a different kind of playground

17 Jul a different kind of playground

Our last few days in Breckenridge, we played. Hard. 

First up, we rode the gondola from town to the base of the ski resort. In summer, the slopes transform into a mountain amusement park with alpine slides, a coaster, bounce houses, human maze, pony rides and more*.

By far, the favorite activity was panning for “golden,” as B called it. The kids are given a bag of ore that they can sift through and discover all sorts of precious stones. Of course, all rocks are precious to these kids, so they stuffed their bags full of quartz, fools gold… and lots of gravel.

Next, we headed to Kite Lake, an alpine pool nestled at the base of several 14,000-foot peaks (Mounts Lincoln, Cameron, Democrat and Bross). Kris explained how he’s climbed four peaks in a single day, and promised to take them to the summits someday (they are some of the least technical Colorado 14ers to climb, so the kids could theoretically do them when they’re a little older).

The lake sits above 12,000 feet and is surrounded by a carpet of thick green tundra and swaths of rocky ridgelines. We approached the lake and told the kids they could do whatever they wanted. The agenda was theirs.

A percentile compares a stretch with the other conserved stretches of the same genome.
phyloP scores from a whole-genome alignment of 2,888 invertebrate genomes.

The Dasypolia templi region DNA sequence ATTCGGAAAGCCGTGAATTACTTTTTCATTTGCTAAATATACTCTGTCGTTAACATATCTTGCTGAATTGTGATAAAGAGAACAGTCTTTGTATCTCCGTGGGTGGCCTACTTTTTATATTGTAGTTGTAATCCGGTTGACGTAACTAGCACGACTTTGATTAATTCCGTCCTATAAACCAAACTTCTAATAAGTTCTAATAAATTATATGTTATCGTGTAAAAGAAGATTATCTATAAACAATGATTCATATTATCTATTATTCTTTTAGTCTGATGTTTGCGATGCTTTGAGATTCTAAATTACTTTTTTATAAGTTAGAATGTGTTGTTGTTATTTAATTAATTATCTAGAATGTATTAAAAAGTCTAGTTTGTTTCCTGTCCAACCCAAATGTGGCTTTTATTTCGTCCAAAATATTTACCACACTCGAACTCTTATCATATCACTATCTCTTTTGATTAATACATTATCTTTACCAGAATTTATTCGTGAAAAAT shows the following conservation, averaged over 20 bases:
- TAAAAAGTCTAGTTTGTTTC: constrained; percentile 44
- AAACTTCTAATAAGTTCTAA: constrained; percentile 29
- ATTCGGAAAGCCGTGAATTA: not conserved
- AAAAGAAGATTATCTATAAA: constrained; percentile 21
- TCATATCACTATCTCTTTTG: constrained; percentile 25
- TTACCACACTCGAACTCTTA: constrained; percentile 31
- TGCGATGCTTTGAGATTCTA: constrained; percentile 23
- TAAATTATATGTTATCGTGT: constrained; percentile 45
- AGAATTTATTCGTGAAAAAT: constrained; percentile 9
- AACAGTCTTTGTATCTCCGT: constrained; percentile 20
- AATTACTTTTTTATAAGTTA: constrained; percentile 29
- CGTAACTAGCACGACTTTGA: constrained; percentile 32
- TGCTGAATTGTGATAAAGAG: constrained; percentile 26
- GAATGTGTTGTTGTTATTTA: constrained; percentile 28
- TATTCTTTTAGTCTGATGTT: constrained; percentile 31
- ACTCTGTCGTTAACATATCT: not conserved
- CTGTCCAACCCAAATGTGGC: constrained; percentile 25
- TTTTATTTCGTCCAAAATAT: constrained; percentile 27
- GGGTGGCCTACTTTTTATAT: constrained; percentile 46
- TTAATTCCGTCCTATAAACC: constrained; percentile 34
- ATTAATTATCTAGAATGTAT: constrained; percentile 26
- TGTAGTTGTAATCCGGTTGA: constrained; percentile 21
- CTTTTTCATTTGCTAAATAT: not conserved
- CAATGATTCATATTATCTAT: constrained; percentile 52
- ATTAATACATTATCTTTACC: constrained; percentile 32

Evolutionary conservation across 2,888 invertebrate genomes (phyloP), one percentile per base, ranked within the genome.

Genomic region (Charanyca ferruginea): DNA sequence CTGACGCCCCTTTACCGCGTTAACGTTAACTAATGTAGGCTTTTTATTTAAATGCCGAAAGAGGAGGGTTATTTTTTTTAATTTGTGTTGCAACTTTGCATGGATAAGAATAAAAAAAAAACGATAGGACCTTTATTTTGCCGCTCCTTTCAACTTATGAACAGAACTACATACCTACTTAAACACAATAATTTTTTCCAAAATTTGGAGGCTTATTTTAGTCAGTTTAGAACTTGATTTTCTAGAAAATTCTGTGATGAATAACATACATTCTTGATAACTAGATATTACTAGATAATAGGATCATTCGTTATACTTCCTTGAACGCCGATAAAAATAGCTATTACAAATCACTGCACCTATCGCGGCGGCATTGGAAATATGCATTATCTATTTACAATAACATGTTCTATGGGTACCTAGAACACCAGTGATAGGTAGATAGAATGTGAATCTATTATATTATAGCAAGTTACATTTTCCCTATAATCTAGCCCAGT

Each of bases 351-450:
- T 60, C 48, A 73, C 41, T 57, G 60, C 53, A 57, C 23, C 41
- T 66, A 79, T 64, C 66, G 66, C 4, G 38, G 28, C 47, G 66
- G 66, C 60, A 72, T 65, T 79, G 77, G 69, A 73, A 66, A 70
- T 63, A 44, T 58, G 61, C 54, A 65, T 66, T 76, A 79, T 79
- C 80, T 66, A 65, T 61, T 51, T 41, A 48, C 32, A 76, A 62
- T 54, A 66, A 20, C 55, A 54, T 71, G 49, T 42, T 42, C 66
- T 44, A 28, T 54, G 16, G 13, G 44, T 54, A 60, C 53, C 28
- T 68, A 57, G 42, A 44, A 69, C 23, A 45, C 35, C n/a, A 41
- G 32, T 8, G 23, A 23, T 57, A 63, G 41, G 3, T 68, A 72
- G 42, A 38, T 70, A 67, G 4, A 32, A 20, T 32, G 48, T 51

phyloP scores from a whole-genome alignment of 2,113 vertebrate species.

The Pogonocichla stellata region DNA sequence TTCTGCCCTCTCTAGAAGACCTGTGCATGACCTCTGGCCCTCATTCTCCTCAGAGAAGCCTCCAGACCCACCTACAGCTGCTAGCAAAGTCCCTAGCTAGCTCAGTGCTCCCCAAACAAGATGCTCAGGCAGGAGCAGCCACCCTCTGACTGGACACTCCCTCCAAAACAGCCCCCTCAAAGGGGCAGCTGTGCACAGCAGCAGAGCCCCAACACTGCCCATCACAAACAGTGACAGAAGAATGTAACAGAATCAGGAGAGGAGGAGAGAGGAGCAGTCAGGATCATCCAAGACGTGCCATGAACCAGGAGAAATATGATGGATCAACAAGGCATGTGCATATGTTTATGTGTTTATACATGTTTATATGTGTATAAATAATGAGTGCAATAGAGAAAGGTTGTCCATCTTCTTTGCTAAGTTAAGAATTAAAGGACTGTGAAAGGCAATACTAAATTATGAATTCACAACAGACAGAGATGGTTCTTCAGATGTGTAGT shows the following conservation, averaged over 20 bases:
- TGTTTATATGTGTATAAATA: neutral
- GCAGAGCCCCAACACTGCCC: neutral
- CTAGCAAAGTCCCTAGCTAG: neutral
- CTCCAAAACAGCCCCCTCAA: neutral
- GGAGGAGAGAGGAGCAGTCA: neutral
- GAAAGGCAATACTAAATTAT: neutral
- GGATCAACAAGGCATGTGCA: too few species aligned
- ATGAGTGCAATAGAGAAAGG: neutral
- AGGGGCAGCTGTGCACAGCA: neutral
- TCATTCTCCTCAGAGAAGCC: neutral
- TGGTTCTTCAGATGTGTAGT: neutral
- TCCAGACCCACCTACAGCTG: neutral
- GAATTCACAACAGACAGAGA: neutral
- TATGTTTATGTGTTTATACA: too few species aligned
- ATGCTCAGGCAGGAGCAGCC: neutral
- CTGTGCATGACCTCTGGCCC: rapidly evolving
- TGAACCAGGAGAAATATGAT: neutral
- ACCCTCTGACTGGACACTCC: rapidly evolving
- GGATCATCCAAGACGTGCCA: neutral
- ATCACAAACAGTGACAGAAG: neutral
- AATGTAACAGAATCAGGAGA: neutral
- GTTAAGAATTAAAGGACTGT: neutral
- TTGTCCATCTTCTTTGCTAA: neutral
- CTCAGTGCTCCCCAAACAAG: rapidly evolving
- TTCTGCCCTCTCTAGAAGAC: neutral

Play in the mud by the lake until your shoes fall off? No problem. 

Wrestle in the wildflowers? Sure. 

Eventually, they decided they wanted to hike around the lake — make a big circle, hop on rocks and skip across the feeder streams and end up back where they started. So we did.

To celebrate their first circumnavigation of an alpine lake, we ate this:

But not before testing its weatherproof-ness by dunking it in the lake:

When we cut into the wax, the chocolate was not only dry…it was delicious. 

At one point, I sat down on a rock and just watched the kids, and thought, I never want to leave.

With my eyes, I scouted the perfect flat spot to build our little, one-room log cabin. We’d need a wood-burning stove, but the lake with all its clean snow-melt and trout would be plenty to sustain us. And the views? We’d never stop smiling. My cheeks hurt from all the smiling.

I could live here, in this exact spot, and let my children play in the shadow of these mountains forever.

*note: FunPark tickets were provided to us by Breckenridge Ski Resort.


Post A Comment

This site uses Akismet to reduce spam. Learn how your comment data is processed.